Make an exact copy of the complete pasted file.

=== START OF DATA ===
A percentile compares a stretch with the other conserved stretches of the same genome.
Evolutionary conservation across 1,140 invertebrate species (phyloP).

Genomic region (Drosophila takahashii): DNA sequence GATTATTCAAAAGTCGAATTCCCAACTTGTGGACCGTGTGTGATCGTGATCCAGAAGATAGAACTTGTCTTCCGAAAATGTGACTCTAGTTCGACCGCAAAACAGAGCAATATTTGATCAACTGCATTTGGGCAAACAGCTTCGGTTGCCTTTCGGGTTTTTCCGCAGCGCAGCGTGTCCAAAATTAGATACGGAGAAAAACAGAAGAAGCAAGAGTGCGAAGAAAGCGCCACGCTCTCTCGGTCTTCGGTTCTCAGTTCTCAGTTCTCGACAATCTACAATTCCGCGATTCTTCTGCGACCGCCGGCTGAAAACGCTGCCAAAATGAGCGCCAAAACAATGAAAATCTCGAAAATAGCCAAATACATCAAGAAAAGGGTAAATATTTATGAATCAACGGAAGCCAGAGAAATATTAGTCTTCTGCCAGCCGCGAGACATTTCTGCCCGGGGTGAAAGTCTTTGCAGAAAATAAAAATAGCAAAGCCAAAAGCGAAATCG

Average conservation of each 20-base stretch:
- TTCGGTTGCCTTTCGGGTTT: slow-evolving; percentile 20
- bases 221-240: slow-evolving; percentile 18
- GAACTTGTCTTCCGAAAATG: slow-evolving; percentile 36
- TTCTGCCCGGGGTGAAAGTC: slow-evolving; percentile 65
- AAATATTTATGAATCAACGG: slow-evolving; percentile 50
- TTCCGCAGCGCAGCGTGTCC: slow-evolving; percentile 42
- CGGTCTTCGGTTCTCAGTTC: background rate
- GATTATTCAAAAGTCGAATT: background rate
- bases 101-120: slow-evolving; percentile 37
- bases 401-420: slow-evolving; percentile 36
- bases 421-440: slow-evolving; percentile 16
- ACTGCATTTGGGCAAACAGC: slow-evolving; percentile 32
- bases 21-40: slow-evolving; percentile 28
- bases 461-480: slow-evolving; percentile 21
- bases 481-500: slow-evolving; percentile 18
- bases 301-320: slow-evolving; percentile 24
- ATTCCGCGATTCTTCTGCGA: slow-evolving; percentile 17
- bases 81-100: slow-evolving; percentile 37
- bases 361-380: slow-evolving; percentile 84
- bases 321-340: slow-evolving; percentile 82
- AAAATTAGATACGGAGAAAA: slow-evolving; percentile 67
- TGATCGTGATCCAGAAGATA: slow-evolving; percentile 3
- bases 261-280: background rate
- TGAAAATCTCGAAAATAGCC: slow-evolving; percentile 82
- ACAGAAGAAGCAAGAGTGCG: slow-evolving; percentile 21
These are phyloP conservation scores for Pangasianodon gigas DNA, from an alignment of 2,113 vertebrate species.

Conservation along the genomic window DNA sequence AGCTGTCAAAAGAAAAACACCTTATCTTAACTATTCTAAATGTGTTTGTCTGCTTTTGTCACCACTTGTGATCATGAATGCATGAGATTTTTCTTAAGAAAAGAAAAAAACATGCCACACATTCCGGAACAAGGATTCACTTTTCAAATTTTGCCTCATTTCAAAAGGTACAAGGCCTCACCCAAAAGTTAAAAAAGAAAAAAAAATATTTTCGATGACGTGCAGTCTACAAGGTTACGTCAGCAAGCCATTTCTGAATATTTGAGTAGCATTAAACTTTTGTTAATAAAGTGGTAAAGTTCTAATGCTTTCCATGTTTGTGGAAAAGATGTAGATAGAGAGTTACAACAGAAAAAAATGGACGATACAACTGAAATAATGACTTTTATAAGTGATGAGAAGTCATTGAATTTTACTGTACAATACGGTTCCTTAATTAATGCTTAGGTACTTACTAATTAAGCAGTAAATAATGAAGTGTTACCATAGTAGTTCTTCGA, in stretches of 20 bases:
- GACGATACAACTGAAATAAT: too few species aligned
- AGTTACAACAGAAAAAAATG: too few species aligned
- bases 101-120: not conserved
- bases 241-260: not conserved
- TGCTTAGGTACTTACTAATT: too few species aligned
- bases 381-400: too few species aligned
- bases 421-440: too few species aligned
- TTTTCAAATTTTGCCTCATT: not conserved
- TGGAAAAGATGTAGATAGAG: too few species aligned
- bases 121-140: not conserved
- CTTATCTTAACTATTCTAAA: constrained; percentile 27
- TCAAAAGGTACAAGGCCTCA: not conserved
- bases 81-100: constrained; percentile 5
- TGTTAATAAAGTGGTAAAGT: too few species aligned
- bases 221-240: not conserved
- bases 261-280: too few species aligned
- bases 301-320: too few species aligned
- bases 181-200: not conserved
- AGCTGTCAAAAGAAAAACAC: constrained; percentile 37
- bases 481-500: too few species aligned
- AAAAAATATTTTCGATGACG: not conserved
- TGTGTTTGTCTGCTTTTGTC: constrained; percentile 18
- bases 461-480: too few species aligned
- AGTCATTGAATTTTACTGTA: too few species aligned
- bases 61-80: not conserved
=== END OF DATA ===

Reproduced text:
A percentile compares a stretch with the other conserved stretches of the same genome.
Evolutionary conservation across 1,140 invertebrate species (phyloP).

Genomic region (Drosophila takahashii): DNA sequence GATTATTCAAAAGTCGAATTCCCAACTTGTGGACCGTGTGTGATCGTGATCCAGAAGATAGAACTTGTCTTCCGAAAATGTGACTCTAGTTCGACCGCAAAACAGAGCAATATTTGATCAACTGCATTTGGGCAAACAGCTTCGGTTGCCTTTCGGGTTTTTCCGCAGCGCAGCGTGTCCAAAATTAGATACGGAGAAAAACAGAAGAAGCAAGAGTGCGAAGAAAGCGCCACGCTCTCTCGGTCTTCGGTTCTCAGTTCTCAGTTCTCGACAATCTACAATTCCGCGATTCTTCTGCGACCGCCGGCTGAAAACGCTGCCAAAATGAGCGCCAAAACAATGAAAATCTCGAAAATAGCCAAATACATCAAGAAAAGGGTAAATATTTATGAATCAACGGAAGCCAGAGAAATATTAGTCTTCTGCCAGCCGCGAGACATTTCTGCCCGGGGTGAAAGTCTTTGCAGAAAATAAAAATAGCAAAGCCAAAAGCGAAATCG

Average conservation of each 20-base stretch:
- TTCGGTTGCCTTTCGGGTTT: slow-evolving; percentile 20
- bases 221-240: slow-evolving; percentile 18
- GAACTTGTCTTCCGAAAATG: slow-evolving; percentile 36
- TTCTGCCCGGGGTGAAAGTC: slow-evolving; percentile 65
- AAATATTTATGAATCAACGG: slow-evolving; percentile 50
- TTCCGCAGCGCAGCGTGTCC: slow-evolving; percentile 42
- CGGTCTTCGGTTCTCAGTTC: background rate
- GATTATTCAAAAGTCGAATT: background rate
- bases 101-120: slow-evolving; percentile 37
- bases 401-420: slow-evolving; percentile 36
- bases 421-440: slow-evolving; percentile 16
- ACTGCATTTGGGCAAACAGC: slow-evolving; percentile 32
- bases 21-40: slow-evolving; percentile 28
- bases 461-480: slow-evolving; percentile 21
- bases 481-500: slow-evolving; percentile 18
- bases 301-320: slow-evolving; percentile 24
- ATTCCGCGATTCTTCTGCGA: slow-evolving; percentile 17
- bases 81-100: slow-evolving; percentile 37
- bases 361-380: slow-evolving; percentile 84
- bases 321-340: slow-evolving; percentile 82
- AAAATTAGATACGGAGAAAA: slow-evolving; percentile 67
- TGATCGTGATCCAGAAGATA: slow-evolving; percentile 3
- bases 261-280: background rate
- TGAAAATCTCGAAAATAGCC: slow-evolving; percentile 82
- ACAGAAGAAGCAAGAGTGCG: slow-evolving; percentile 21
These are phyloP conservation scores for Pangasianodon gigas DNA, from an alignment of 2,113 vertebrate species.

Conservation along the genomic window DNA sequence AGCTGTCAAAAGAAAAACACCTTATCTTAACTATTCTAAATGTGTTTGTCTGCTTTTGTCACCACTTGTGATCATGAATGCATGAGATTTTTCTTAAGAAAAGAAAAAAACATGCCACACATTCCGGAACAAGGATTCACTTTTCAAATTTTGCCTCATTTCAAAAGGTACAAGGCCTCACCCAAAAGTTAAAAAAGAAAAAAAAATATTTTCGATGACGTGCAGTCTACAAGGTTACGTCAGCAAGCCATTTCTGAATATTTGAGTAGCATTAAACTTTTGTTAATAAAGTGGTAAAGTTCTAATGCTTTCCATGTTTGTGGAAAAGATGTAGATAGAGAGTTACAACAGAAAAAAATGGACGATACAACTGAAATAATGACTTTTATAAGTGATGAGAAGTCATTGAATTTTACTGTACAATACGGTTCCTTAATTAATGCTTAGGTACTTACTAATTAAGCAGTAAATAATGAAGTGTTACCATAGTAGTTCTTCGA, in stretches of 20 bases:
- GACGATACAACTGAAATAAT: too few species aligned
- AGTTACAACAGAAAAAAATG: too few species aligned
- bases 101-120: not conserved
- bases 241-260: not conserved
- TGCTTAGGTACTTACTAATT: too few species aligned
- bases 381-400: too few species aligned
- bases 421-440: too few species aligned
- TTTTCAAATTTTGCCTCATT: not conserved
- TGGAAAAGATGTAGATAGAG: too few species aligned
- bases 121-140: not conserved
- CTTATCTTAACTATTCTAAA: constrained; percentile 27
- TCAAAAGGTACAAGGCCTCA: not conserved
- bases 81-100: constrained; percentile 5
- TGTTAATAAAGTGGTAAAGT: too few species aligned
- bases 221-240: not conserved
- bases 261-280: too few species aligned
- bases 301-320: too few species aligned
- bases 181-200: not conserved
- AGCTGTCAAAAGAAAAACAC: constrained; percentile 37
- bases 481-500: too few species aligned
- AAAAAATATTTTCGATGACG: not conserved
- TGTGTTTGTCTGCTTTTGTC: constrained; percentile 18
- bases 461-480: too few species aligned
- AGTCATTGAATTTTACTGTA: too few species aligned
- bases 61-80: not conserved